My eighteen-year-old son and I sat at a window table of the roadside cafe, enjoying two juicy burgers. The room was filled with Danny’s fellow workers from the nearby truss-building company.
This wasn’t just any mother/son outing. I had taken Danny out to lunch to tell him something important. I needed to apologize to my son, and I wanted him to know I meant it.
I’d home schooled Danny since his third grade year. During his high school years, I’d lost my temper with him on a regular basis, scolding him to the point where his face would grow pink with frustration.
I knew this was not okay. I knew that I had wounded my son with my words and my attitude. I needed to ask him for forgiveness.
Have you found yourself needing to say something important to your child, but pride and fear get in your way?
Here are a few things we need to say to our kids regularly, no matter how hard it is:
1. “I’m sorry.”
God has given every parent authority over their children, but that authority is easily abused by means of impatience. When you fail your children — not if, but when — be quick to tell them you’re sorry for the pain you caused.
Even if years have gone by, do it. Nothing builds trust faster than a humble attitude of repentance.
I can’t help but wonder how many kids who grew up in Christian homes have either strayed from the faith or learned legalistic religion because Mom and Dad said they believed the gospel, but never once apologized to their children.
2. “Thank you.”
As parents, we can place high expectations on our children and require them to fulfill their responsibilities, yet neglect thanking them for their help.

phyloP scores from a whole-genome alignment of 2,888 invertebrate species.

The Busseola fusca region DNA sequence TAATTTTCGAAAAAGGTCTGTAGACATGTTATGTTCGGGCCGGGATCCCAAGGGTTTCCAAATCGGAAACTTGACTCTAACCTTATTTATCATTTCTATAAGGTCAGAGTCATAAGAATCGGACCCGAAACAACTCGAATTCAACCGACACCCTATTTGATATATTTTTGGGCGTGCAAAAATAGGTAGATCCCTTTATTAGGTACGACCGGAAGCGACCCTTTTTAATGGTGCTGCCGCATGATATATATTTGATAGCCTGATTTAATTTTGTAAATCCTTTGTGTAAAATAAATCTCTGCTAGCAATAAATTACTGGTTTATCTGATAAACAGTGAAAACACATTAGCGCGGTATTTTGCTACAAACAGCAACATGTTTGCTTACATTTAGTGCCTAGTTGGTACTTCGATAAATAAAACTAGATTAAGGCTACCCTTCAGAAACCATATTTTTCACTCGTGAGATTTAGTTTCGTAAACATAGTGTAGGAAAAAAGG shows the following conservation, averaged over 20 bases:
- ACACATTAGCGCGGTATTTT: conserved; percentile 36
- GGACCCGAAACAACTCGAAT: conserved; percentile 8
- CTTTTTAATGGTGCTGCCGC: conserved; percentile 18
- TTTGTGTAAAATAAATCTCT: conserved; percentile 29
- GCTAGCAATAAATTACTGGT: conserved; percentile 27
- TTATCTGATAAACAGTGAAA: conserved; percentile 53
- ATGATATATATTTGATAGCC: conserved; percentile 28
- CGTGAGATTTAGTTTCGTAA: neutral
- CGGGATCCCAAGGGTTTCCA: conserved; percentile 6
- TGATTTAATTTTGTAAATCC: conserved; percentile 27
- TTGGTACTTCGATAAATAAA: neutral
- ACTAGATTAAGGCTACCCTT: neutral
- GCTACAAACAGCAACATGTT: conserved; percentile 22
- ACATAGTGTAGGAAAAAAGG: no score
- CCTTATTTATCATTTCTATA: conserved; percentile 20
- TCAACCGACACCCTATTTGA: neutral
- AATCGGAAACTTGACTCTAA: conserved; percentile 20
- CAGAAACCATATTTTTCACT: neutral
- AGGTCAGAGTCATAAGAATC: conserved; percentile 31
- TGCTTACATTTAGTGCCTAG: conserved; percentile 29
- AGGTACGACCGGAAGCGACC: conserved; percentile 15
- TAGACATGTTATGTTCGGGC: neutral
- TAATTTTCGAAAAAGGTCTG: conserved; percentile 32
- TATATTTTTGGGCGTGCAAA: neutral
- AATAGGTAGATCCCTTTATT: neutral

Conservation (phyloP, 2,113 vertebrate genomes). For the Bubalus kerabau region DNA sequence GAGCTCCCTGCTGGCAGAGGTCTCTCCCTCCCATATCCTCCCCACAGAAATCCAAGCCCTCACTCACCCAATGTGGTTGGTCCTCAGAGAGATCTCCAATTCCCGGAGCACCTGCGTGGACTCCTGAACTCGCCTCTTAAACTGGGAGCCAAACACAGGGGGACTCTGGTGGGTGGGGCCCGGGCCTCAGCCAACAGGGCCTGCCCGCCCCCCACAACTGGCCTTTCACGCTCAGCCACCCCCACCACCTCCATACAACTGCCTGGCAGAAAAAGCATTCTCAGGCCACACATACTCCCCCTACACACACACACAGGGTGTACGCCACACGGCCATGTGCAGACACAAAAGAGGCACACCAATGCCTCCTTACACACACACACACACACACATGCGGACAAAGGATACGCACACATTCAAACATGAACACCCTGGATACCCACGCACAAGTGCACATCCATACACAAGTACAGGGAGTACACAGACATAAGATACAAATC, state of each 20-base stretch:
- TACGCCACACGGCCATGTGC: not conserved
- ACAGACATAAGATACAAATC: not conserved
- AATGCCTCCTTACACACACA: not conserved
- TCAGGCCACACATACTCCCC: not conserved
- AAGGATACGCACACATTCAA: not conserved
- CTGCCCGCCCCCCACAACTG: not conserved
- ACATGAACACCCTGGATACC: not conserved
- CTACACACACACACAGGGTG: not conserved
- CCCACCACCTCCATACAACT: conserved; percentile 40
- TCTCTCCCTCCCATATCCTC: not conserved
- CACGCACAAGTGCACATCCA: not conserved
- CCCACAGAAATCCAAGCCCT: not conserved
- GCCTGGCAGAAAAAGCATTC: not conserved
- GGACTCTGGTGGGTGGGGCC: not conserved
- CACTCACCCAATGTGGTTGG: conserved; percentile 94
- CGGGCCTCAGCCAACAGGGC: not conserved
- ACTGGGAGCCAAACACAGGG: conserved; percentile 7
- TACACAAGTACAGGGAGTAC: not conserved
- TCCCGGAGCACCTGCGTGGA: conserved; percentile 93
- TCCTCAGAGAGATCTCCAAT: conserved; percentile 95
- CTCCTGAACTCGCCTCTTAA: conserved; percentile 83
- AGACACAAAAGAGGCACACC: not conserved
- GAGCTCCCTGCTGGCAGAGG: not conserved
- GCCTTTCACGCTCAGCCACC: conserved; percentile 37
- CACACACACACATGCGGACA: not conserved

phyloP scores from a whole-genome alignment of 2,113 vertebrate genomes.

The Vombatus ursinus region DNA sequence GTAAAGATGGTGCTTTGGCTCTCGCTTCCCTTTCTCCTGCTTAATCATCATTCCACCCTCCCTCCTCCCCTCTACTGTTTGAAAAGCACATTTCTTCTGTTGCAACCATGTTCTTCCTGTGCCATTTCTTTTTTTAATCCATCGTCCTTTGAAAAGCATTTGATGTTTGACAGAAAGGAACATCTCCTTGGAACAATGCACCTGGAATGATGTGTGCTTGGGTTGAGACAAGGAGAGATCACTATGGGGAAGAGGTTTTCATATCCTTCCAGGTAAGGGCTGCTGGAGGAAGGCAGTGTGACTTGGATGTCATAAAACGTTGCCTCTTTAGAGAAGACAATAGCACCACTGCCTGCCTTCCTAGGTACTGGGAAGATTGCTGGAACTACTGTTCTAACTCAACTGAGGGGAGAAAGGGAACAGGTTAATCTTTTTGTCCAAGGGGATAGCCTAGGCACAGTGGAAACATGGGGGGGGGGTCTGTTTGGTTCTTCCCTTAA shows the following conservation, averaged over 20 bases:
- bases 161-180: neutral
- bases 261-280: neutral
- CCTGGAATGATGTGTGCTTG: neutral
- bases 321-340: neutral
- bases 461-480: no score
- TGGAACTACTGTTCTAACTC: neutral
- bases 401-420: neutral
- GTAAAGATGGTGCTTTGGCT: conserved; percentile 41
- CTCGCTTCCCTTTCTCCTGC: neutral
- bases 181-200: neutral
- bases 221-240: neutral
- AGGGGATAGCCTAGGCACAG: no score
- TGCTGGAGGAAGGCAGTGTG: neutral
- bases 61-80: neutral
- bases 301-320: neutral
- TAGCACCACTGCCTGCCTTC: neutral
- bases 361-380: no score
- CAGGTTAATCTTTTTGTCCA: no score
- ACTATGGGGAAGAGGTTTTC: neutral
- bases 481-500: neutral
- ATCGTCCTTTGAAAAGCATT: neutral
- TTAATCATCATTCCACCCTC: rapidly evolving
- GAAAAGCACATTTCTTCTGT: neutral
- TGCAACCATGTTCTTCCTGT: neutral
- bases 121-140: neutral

If we don’t model an attitude of gratitude, how will they learn to appreciate the efforts of others?
We all like being thanked, and we tend to feel discouraged when our contributions are taken for granted. That’s true for our kids, too.
How about this: decide that there’s no such thing as a thankless task at your house. Develop a habit of expressing gratitude, even for required chores as they get completed.
3. “I’m proud of you.”
As you participate with God in shaping your child’s character, be sure to offer praise. Avoid the temptation to withhold words of affirmation in hopes of better performance on the part of your child.
Rather than offering only constructive criticism about how your daughter could improve her jump shot or your son could refine his trumpet solo, tell them what they did right.
Develop eyes to see their efforts and let them know you take pride in their accomplishments, even if their performance is not perfect.
This is critical, especially if your child’s love language happens to be words of affirmation.
Fathers, do not exasperate your children; instead, bring them up in the training and instruction of the Lord. — Ephesians 6:1
I’m convinced that your relationship with your kids will blossom beautifully when you’re willing to say these three important things.
If this seems really hard to you, lean into Jesus for the help you need.
That day in the cafe, when I apologized to my son, I wasn’t sure how he’d respond.
Danny forgave me, complete with a bear hug and a kiss on the cheek in front of all his fellow workers. I was relieved and grateful for the grace he extended to me.
That moment was a turning point in our relationship. It was totally worth humbling myself.
How about you? What do you need to say to your son or daughter?